Former Germany women’s Under-20 midfielder Imke Wuebbenhorst was last month appointed head coach of the men’s team at BV Cloppenburg, who currently sit bottom of the Lower Saxony Oberliga in the fifth tier of German football.
When German newspaper Welt jokingly asked whether she sounds an alarm on entering the dressing room, to ensure her players cover themselves up, the tough-talking blonde gave a cutting answer.
“Of course not, I am a professional — I base my selections on penis lengths,” the 30-year-old replied sarcastically.
Having hung up her boots in 2016 after a career which saw Wuebbenhorst twice win the European title with Germany’s Under-19 team and played in the women’s Bundesliga for Hamburg, she ended up coaching the women’s side in Cloppenburg after playing for the team.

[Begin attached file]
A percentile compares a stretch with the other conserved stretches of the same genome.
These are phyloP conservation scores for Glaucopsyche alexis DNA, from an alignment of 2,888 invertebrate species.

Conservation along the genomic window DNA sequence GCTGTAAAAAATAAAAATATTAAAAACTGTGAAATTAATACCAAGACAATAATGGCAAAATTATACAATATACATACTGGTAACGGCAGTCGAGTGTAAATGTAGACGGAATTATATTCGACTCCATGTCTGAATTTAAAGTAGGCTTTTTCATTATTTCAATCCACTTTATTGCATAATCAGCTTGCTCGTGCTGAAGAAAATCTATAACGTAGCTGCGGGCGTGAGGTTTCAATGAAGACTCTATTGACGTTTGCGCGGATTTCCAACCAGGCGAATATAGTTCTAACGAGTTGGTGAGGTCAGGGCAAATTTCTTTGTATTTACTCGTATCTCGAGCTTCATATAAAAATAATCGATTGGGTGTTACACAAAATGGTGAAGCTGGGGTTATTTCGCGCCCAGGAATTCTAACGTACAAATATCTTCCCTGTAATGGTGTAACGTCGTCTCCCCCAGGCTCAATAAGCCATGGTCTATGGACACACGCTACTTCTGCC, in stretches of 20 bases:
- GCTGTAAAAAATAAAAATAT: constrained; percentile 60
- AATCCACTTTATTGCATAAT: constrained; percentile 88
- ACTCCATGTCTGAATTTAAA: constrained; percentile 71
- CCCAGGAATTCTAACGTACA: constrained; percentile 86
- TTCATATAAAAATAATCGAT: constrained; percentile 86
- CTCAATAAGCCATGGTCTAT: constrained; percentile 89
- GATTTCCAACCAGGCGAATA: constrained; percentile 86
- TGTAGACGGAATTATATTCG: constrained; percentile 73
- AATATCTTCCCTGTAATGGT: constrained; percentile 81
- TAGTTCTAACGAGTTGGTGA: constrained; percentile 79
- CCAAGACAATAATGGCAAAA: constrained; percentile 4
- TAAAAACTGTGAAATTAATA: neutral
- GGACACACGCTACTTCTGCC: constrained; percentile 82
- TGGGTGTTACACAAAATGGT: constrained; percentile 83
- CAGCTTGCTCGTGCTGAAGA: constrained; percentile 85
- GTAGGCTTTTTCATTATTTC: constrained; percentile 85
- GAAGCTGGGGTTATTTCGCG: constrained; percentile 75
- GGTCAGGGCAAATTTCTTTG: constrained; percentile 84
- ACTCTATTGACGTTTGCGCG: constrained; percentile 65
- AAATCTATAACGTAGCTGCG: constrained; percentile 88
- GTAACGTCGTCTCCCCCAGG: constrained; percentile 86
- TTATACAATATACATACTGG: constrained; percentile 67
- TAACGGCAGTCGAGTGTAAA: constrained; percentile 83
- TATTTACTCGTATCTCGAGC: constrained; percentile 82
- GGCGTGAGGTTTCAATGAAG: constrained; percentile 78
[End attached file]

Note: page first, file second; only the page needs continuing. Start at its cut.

She refuses to see herself as a pioneer for other women.
“The topic bounces off me. I want to be judged on performances, not on whether I’m a woman or a man,” she told Cloppenburg’s website.
“I don’t have a problem commanding authority — I’m a teacher.”
The presence of a female head coach in Germany’s lower leagues has attracted plenty of media attention, but Wuebbenhorst is focused solely on the task in hand.
“We only have 12 games left to stay in the league. It’s going to be a tough job,” she said.
“Several of my peers have described my new task as a suicide mission, and asked me why I do such a thing, but other clubs are not exactly lining up for me.
“The only fear I have is that a relegation would be blamed on the fact that I am a woman.”